Gender balance in recruitment and retention at Swiss companies has improved but men still account for the majority of promotions to top management positions according to a study on gender equality in the workplace in Switzerland.
The third edition of the Gender Intelligence Reportexternal link published by the business association Advance and the University of St Gallen on Wednesday aims to shed light on what works when it comes to supporting women’s advancement and gender equality. The study analysed human resources data including gender distribution at hierarchical levels of 263,000 employees at 55 companies.
The study revealed that there are fewer women the higher up the management chain you go. There is a 50-50 gender balance in non-management positions whereas only 18% of top managers are women.
However, the report notes that women’s representation at all management levels is close to reaching the critical barrier of 30% where they can influence organizational culture. This is an indication that the female talent pipeline is increasing.
Another positive trend according to the report, is higher recruitment of women, especially in management positions. Women represent 35% of new hires compared to 28% of employees. The difference is even greater in upper management where 32% of new hires are women compared to 22% already employed.
Retention rates of men and women are also fairly equal at all levels of companies, including in management, which the report attributes to more inclusive work cultures.
One of the greatest gender gaps is in promotion. Although 42% of the total workforce in the sample is female, only 36% of promotions go to women, which means that men make up 64% of all promotions. Only 40% of promotions to management positions are awarded to women.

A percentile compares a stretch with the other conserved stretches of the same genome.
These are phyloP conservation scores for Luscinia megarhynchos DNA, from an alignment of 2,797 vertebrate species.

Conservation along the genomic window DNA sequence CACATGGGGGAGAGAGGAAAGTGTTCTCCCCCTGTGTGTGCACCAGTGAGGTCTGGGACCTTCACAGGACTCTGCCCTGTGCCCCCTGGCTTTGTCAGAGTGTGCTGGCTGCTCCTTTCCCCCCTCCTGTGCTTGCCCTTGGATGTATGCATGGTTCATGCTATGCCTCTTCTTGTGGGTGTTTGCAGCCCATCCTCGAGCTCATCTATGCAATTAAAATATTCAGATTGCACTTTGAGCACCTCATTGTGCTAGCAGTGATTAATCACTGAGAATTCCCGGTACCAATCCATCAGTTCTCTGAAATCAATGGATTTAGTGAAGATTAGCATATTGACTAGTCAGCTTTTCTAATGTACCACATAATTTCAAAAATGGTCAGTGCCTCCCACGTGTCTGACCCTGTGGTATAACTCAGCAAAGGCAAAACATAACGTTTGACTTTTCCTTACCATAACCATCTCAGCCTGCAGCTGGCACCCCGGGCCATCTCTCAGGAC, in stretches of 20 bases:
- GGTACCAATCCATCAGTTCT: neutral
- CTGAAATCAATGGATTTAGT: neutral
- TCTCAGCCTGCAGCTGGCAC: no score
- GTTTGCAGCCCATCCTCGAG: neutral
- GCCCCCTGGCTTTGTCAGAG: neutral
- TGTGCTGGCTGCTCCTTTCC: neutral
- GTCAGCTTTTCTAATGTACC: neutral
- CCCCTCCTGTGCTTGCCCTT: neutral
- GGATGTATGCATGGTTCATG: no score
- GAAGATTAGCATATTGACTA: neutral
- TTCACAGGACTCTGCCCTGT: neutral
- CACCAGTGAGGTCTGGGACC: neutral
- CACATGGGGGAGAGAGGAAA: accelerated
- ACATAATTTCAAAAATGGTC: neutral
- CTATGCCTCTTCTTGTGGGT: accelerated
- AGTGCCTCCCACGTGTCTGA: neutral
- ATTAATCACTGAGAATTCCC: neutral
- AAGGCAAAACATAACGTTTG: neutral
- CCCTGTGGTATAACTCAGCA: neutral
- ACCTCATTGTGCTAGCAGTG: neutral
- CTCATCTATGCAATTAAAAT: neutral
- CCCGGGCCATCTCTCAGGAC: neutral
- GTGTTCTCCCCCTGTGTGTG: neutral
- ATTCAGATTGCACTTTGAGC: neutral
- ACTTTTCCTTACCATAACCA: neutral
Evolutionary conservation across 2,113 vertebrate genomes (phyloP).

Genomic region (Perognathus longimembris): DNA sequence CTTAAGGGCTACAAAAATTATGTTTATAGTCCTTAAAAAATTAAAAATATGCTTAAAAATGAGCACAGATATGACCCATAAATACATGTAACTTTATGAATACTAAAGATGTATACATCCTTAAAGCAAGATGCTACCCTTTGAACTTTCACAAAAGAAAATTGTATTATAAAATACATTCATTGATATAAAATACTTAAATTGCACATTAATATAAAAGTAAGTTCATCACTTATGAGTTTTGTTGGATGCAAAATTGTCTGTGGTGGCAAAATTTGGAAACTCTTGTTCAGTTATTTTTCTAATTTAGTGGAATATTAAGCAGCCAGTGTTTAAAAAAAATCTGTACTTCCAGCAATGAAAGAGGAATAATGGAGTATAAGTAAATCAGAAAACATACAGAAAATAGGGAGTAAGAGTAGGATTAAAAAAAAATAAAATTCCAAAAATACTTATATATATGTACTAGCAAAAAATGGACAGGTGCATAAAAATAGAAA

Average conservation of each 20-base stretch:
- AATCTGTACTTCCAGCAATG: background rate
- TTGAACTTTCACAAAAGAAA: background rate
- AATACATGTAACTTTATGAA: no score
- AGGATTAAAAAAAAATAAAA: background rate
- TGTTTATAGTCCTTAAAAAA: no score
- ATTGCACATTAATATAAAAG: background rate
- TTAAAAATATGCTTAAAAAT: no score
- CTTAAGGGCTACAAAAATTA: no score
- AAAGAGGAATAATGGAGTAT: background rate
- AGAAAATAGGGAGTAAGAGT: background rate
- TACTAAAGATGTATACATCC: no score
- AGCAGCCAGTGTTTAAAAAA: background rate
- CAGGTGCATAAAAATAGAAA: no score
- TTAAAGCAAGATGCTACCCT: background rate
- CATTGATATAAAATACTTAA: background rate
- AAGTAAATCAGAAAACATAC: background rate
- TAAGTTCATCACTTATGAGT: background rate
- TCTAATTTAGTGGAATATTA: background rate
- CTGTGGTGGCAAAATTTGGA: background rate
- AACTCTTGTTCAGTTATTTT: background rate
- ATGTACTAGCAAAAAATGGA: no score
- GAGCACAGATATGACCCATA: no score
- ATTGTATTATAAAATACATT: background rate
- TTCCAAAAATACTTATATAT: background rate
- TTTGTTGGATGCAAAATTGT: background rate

Hurdles to overcome
The study points to a few issues hindering women’s advancement including unconscious bias and opaque promotion processes. The authors suggest that there should be at least two women on the decision committee for promotions and short lists of candidates should be 50:50 gender balanced.
"It is important to make existing promotion processes more transparent and promotion decisions not exclusively dependent on the person directly in front of them,” highlighted Dr. Gudrun Sander, head of the Competence Center for Diversity & Inclusion at the University of St Gallen in a press release. “In addition, managers must actively help female talents to achieve greater visibility and attention and conduct regular career discussions."
Another key hurdle noted in the report is the traditional male-female roles in society combined with the expectation of full-time work in management positions. While female employment is high in the country, many women work part-time. Under the prevailing full-time model, the report calls for more flexible work models for women to be able to increase employment chances and to qualify for executive positions.